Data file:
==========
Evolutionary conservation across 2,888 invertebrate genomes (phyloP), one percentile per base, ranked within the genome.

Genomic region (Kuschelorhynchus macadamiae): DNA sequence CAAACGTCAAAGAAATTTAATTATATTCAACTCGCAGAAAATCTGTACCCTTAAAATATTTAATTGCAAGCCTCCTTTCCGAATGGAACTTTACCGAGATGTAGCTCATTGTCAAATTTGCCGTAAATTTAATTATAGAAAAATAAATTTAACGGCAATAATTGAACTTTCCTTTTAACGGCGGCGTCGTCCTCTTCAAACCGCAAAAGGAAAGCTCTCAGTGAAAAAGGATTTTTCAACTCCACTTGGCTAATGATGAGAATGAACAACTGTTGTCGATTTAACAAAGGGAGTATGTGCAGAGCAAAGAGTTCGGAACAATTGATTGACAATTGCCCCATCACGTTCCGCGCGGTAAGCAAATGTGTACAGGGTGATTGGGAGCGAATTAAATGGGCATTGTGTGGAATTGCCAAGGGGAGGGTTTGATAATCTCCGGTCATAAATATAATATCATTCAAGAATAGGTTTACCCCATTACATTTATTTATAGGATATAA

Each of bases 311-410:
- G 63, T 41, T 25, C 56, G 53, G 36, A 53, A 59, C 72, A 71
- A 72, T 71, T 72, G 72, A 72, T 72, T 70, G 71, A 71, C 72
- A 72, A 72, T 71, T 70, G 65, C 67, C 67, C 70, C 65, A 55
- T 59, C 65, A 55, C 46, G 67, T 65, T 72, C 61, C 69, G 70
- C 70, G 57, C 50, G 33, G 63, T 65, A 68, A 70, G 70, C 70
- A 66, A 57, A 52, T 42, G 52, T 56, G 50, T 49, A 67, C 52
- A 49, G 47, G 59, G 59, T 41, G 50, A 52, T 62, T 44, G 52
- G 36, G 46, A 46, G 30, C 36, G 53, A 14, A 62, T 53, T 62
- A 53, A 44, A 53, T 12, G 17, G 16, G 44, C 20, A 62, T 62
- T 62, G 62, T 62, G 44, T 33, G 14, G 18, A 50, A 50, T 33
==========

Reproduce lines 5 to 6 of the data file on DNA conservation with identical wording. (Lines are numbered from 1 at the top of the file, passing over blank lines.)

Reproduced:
- A 72, T 71, T 72, G 72, A 72, T 72, T 70, G 71, A 71, C 72
- A 72, A 72, T 71, T 70, G 65, C 67, C 67, C 70, C 65, A 55